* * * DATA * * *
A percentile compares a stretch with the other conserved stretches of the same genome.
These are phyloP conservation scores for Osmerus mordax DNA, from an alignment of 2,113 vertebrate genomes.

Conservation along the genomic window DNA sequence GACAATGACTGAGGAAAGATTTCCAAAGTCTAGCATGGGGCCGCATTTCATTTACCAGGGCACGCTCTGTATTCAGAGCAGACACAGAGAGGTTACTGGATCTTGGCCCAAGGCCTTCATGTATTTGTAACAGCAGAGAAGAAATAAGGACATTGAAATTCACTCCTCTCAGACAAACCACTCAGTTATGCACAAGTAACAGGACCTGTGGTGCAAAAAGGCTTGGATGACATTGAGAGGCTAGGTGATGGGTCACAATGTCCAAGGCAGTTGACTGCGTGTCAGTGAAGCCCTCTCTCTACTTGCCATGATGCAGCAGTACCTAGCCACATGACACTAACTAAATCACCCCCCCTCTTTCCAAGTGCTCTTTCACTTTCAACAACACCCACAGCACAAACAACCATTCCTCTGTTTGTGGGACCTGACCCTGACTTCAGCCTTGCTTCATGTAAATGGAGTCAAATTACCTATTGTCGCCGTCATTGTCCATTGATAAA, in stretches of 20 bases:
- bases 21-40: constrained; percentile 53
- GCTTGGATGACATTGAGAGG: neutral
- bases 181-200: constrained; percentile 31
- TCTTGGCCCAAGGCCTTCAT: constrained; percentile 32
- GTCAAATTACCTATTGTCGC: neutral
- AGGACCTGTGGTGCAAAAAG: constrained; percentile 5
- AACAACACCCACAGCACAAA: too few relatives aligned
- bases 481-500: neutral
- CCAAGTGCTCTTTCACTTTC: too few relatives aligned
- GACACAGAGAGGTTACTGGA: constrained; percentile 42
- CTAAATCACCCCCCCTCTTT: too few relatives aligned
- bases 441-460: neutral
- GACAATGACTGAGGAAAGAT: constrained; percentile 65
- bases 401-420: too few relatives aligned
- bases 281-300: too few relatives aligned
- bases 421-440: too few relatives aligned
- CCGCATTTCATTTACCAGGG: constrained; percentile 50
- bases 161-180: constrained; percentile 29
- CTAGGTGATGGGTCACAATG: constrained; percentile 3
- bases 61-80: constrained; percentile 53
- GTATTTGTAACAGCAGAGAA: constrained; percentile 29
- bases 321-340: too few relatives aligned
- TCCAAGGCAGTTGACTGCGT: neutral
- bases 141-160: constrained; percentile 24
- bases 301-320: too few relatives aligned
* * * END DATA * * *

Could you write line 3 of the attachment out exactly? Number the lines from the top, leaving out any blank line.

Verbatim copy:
Conservation along the genomic window DNA sequence GACAATGACTGAGGAAAGATTTCCAAAGTCTAGCATGGGGCCGCATTTCATTTACCAGGGCACGCTCTGTATTCAGAGCAGACACAGAGAGGTTACTGGATCTTGGCCCAAGGCCTTCATGTATTTGTAACAGCAGAGAAGAAATAAGGACATTGAAATTCACTCCTCTCAGACAAACCACTCAGTTATGCACAAGTAACAGGACCTGTGGTGCAAAAAGGCTTGGATGACATTGAGAGGCTAGGTGATGGGTCACAATGTCCAAGGCAGTTGACTGCGTGTCAGTGAAGCCCTCTCTCTACTTGCCATGATGCAGCAGTACCTAGCCACATGACACTAACTAAATCACCCCCCCTCTTTCCAAGTGCTCTTTCACTTTCAACAACACCCACAGCACAAACAACCATTCCTCTGTTTGTGGGACCTGACCCTGACTTCAGCCTTGCTTCATGTAAATGGAGTCAAATTACCTATTGTCGCCGTCATTGTCCATTGATAAA, in stretches of 20 bases: